“How do we master transformation?”The Innocracy Conference 2019 set out to rethink some of the fundamental rules of democratic societies
Over 700 progressive thinkers came together on 10 October 2019, to discuss their ideas for the transformation of our democratic system. 32 speakers from over 11 European countries hosted workshops, inspire-talks, and a panel discussion.
“This day is not about the incremental reform of our system. We certainly do believe that we need more incremental innovation both with regards to the political space and the economic space. But we also realized that this is not enough. This is why we focus on democratic transformation today,” explained Innocracy’s Strategic Lead Hanno Burmester in his opening remarks.
With these words he signalled the objective of the day: “Instead of asking how we can improve the given picture – as innovation would do – we ask how we must reconfigure its frame – which is what transformation aims to do. So we will ask which new ground rules our societies need to be able to meet those existential challenges which today and tomorrow will bring.”
In total, more than 700 participants followed this call to action and joined 22 sessions at the Innocracy Conference and subsequent Golden Autumn Night of Das Progressive Zentrum.
— Das Progressive Zentrum (@DPZ_Berlin) October 10, 2019
The conference rested on three conceptual pillars, namely Sustainable Democracy, Digital Democracy, and Democratic Mindset. 32 speakers from 11 European countries gave inspire-talks, keynotes, workshops and participated in panel discussions on the matter (see full programme).
Innocracy 2019: An incomplete list of highlights
Among the hosts was Uffe Elbæk. The founder and leader of “The Alternative” party in Denmark stressed in his keynote speech that relationships – to one’s community, oneself and nature – have a crucial role in revitalising our democracy. He called upon the audience: “Please wake up, feel, relate, speak up, make friends and most importantly, act together.”
Ana Babovic, who is the Executive Director at the “Leading Change Network” in Serbia, gave a workshop on “Finding the courage to take action! – Using narratives as enabler for change”. She made the case that no movement or political system can sustain itself without appealing to the emotions of its subjects.
Her approach is to develop leadership strategies that focus on telling personal, engaging stories: “I understand ‘personal narrative’ as a leadership skill, so skillfully using personal narratives as drivers for change. These narratives tell us what the people care about, why it is that they care about it and then because they deeply care they feel inspired to act and to involve others to act.”
A third perspective on the future of democratic engagement was given by Neal Lawson, author, journalist and director of “Compass” in the United Kingdom, who talked about “Top-down and bottom-up? Citizen participation in times of transformation”.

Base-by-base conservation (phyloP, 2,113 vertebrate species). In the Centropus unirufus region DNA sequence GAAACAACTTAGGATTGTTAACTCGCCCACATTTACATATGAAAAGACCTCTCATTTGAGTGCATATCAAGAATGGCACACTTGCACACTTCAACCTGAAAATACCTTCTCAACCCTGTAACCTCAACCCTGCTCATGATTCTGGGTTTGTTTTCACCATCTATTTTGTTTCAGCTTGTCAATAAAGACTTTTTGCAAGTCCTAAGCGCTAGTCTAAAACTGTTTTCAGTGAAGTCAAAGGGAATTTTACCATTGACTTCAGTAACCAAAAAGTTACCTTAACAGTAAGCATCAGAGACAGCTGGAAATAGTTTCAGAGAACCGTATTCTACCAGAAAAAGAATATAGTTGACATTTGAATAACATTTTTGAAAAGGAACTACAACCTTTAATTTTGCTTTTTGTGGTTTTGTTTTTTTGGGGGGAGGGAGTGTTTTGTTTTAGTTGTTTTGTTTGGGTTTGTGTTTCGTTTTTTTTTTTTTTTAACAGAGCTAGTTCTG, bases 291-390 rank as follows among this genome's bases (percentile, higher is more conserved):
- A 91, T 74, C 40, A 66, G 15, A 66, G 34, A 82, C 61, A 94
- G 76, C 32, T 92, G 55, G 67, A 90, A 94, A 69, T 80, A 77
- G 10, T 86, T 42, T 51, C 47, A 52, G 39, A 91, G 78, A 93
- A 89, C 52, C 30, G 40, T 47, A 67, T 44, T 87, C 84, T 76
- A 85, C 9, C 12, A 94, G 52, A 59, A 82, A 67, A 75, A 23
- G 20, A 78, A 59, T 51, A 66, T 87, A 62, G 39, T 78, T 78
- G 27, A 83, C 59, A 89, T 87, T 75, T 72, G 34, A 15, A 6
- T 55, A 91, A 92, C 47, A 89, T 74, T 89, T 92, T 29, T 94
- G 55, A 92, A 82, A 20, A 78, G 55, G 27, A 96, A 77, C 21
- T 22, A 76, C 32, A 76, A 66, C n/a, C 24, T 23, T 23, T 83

He attempts to reconcile the dichotomy between the two approaches, since “a future that is negotiated has to come from the bottom-up and the top-down. We see the emerging practice from civil society in localities everywhere. But it has to be nurtured, it has to be supported, it has to be accelerated and aggregated and that means the role of the state nationally and locally has to facilitate active citizen participation. So top-down and bottom-up have to come together in a fault-line in the good new society.”
We have recorded more than 10 sessions!
Golden Autumn Night
The Golden Autumn Night was inaugurated by Sabrina Schulz, Policy Fellow at Das Progressive Zentrum, who spoke about “The just transition and its discontents”. She stressed the need to combine social justice and climate policy demands, to account for an equal distribution of the costs of the climate crisis in society.
According to her, this can only be done through an active state: “By definition, a just transition is about an active state. A state that provides very clear regulatory frameworks on the permitted amount of emissions for all sectors of the economy in a given period. But it’s also about a state that makes sure that the burdens of climate policy are distributed fairly in society.”
Speaker Sabrina Schulz during her Keynote speech
The day culminated in a panel discussion titled “… And now what?! How to master the socio-ecological transformation of democracy”, featuring Emma Fuchs, a climate activist at “Fridays for Future”, Sven Giegold, MEP for the Greens/ EFA, R. Andreas Kraemer, who is the founder of the “Ecologic Institute” and an adjunct professor at Duke University, Ophélie Omnes, a presidium member of the Young European Federalists, as well as, Ria Schröder, the president of the Young Liberals Germany. Among others, they debated the possibility of a European approach to climate protection, in which they criticized, both, the insufficiency of the European institutions and the market to regulate itself.
Thanks @DPZ_Berlin for organizing #Innocracy2019 and #AutumnNight. This final debate gives me hope that we might soon be ready to fight the climate crisis. Societal learning about a democratic social-ecological transformation has advanced & deepened over the last months. pic.twitter.com/GvgpwkaUDM
— Alexander Reitzenstein (@AlexReitzenst) October 10, 2019
We would like to thank all participants for making this day a memorable one full of inspiring talks and exciting new connections. We would also like to particularly thank all session hosts which made their way to Berlin for this special occasion, and hope that lasting relationships and connections will arise from this conference. Above all, we would like to thank our partners the BMFSFJ (Bundesministerium für Familie, Senioren, Frauen und Jugend), the Alfred Herrhausen Gesellschaft as well as the Tagesspiegel for the media partnership.
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